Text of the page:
With the lofty purpose of exploring what it means to be a Mormon woman today, the Mormon Women’s Literary Tour adds color, texture and shading to the black-and-white portrait of Mormonism. Joanna Brooks, one of the tour founders, said she was “hungry to reach across the boundaries of orthodoxy and unorthodoxy that have sometimes carved up our culture and connect with other Mormon women as we write our way into a vibrant 21st century.”
Contributing divergent perspectives, women from The Church of Jesus Christ of Latter-day Saints—as well as Community of Christ and other denominations outside the LDS mainstream—have offered their voices to the tour. Zoe Murdock’s perspective is colored by her experiences with a father who was interested in polygamy; Whitney Nelson’s outlook is defined by her questioning of traditional female roles and falling into the “cracks of androgyny, a place where binaries are ruptured, a place that never offers easy answers to complex questions”; and Julie Nichols’ view is influenced by her struggles with depression and experiences with energy work and consciousness healing. (Former City Weekly Literary Issue award winner Lisa Van Orman Hadley is pictured).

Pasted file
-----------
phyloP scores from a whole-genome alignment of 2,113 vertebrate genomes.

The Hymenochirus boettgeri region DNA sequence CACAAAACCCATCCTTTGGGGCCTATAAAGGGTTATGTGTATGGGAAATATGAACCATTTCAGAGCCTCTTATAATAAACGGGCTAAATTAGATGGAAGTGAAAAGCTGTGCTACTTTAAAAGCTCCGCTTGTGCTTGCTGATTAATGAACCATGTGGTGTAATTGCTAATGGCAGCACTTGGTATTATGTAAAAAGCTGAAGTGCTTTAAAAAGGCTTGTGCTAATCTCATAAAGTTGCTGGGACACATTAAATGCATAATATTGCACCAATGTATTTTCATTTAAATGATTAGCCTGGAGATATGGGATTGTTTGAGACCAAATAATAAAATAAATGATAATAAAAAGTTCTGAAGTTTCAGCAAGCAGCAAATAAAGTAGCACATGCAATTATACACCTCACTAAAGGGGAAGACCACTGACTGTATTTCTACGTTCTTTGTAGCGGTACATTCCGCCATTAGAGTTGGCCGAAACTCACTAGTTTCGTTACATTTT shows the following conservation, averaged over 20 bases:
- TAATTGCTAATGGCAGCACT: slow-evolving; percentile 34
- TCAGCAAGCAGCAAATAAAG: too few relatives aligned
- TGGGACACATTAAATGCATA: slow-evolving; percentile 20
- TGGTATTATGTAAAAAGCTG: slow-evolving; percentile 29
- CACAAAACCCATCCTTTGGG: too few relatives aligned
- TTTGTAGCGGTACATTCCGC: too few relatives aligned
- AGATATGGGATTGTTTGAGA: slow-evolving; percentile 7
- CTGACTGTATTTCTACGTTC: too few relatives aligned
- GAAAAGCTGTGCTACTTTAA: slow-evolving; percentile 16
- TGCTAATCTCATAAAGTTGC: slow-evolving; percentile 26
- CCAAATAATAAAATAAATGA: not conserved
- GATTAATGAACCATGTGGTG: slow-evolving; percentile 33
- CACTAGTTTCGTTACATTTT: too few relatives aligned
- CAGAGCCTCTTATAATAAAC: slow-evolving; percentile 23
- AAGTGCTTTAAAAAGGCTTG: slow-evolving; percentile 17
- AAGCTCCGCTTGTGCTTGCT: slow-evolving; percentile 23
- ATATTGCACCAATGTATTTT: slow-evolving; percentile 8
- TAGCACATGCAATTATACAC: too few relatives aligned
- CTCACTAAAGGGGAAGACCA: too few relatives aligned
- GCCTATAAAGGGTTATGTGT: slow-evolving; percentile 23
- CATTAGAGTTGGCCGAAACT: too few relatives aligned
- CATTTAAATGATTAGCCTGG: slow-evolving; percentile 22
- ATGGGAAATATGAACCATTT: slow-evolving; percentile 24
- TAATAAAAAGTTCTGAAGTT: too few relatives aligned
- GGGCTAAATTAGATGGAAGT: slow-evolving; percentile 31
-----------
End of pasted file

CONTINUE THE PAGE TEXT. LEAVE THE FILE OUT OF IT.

It’s a unique opportunity to listen to the insights of thinkers and questioners who reveal there is no one way to live as a Mormon woman. Traveling to various university campuses, including Southern Utah University (March 25) and Utah Valley University (March 26), the tour is making a final stop at the University of Utah on March 27.
Our Voices, Our Visions: A Mormon Women’s Literary Tour @ University of Utah Honors Center, Fort Douglas Triplex, 1975 DeTrobriand, 619-594-5271, March 27, 7 p.m., MormonWomenWriters.Blogspot.com